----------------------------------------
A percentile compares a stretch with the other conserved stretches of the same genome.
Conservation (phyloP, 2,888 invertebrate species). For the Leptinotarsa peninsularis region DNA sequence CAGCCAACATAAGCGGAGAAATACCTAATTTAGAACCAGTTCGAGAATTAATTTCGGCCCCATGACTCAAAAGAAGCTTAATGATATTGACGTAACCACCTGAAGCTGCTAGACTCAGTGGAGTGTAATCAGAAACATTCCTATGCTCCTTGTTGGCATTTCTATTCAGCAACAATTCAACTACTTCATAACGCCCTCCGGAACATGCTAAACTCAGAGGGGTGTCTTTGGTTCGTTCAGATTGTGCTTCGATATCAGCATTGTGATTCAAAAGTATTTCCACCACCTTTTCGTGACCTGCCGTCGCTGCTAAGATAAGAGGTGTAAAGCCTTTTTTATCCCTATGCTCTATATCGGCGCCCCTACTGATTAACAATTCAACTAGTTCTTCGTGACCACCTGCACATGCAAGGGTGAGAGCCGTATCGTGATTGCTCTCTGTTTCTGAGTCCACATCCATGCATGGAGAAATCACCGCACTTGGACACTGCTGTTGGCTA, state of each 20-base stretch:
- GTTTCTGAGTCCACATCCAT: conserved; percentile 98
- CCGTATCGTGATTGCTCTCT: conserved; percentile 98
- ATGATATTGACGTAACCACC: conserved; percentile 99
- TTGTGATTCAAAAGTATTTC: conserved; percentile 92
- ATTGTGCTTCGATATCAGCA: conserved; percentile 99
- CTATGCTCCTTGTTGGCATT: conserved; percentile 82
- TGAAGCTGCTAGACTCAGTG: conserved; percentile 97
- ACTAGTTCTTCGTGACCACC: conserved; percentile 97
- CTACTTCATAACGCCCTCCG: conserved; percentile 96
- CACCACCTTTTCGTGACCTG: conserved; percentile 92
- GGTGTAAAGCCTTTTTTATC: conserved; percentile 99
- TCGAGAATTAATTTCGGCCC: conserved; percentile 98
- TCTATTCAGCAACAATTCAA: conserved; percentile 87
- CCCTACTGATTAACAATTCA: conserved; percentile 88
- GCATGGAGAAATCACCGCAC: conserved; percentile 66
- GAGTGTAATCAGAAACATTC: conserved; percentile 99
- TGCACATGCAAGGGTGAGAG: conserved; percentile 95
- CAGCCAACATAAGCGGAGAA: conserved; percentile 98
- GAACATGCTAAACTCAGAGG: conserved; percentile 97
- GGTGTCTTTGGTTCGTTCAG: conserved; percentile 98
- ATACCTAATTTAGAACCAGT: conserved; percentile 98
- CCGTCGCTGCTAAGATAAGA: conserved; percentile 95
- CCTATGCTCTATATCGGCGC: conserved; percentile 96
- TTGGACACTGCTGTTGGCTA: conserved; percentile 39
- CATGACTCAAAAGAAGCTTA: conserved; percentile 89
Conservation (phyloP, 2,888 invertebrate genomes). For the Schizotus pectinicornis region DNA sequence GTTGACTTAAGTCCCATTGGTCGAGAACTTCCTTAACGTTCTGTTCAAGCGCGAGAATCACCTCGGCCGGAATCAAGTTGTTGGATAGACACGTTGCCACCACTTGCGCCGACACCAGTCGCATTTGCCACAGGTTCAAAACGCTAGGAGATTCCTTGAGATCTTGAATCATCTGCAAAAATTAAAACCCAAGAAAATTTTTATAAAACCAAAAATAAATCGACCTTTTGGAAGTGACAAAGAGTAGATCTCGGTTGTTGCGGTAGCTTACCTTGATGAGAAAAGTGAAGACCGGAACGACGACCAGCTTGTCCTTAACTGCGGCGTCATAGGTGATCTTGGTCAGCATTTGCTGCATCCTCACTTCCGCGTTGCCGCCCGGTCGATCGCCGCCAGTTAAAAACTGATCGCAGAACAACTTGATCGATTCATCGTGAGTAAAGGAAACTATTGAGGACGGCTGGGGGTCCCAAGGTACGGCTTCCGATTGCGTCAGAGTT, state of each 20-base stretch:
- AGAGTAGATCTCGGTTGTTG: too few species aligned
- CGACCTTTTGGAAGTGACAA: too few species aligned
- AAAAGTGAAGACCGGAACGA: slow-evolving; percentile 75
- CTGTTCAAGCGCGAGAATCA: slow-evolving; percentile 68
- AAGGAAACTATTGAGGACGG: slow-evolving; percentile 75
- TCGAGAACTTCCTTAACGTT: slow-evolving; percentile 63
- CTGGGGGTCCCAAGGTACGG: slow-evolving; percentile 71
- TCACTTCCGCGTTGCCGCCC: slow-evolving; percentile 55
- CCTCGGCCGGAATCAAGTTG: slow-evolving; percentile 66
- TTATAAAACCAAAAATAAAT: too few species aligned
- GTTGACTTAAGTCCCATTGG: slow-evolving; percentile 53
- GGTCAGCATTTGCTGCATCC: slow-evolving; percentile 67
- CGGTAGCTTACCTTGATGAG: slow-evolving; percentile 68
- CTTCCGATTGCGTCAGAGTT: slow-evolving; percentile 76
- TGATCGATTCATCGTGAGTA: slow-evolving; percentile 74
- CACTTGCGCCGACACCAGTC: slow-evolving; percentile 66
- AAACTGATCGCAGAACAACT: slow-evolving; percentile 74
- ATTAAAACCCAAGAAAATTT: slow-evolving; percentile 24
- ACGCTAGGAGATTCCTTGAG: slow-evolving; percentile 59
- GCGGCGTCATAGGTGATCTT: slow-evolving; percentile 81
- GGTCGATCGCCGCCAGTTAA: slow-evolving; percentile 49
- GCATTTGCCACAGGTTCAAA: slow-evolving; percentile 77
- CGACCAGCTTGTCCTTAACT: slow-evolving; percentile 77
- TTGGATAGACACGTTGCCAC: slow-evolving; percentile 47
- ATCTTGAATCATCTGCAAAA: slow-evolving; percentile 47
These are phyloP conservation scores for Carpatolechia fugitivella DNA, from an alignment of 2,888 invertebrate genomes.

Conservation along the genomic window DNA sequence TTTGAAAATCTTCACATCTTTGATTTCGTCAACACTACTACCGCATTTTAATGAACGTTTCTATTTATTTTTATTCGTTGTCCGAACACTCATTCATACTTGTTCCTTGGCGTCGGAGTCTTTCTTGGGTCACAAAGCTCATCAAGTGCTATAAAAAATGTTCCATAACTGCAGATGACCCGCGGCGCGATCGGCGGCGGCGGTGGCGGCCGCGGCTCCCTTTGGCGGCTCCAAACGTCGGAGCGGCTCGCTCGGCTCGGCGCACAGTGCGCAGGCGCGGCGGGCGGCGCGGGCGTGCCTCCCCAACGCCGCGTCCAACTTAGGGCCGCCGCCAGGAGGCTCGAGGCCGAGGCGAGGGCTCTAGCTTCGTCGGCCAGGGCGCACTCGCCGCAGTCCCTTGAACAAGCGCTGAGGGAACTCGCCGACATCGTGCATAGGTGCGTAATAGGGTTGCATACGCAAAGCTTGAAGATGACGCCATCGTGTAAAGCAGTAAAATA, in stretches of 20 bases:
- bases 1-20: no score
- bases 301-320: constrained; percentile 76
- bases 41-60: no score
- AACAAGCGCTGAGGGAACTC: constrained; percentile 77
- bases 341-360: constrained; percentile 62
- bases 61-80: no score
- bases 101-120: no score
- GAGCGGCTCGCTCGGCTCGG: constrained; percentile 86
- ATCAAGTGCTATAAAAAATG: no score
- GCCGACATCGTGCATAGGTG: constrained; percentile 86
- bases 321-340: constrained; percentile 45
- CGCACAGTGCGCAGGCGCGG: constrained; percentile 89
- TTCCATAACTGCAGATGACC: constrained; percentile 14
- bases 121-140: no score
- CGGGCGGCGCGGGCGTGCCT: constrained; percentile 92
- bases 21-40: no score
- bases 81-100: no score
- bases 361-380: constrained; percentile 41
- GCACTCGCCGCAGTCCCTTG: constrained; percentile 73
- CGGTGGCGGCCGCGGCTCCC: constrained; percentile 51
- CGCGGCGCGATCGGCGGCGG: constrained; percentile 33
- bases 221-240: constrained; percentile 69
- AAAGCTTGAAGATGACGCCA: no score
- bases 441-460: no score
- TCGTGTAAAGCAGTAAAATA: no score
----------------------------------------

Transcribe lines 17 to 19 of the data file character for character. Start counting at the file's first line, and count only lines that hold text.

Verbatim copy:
- GCATGGAGAAATCACCGCAC: conserved; percentile 66
- GAGTGTAATCAGAAACATTC: conserved; percentile 99
- TGCACATGCAAGGGTGAGAG: conserved; percentile 95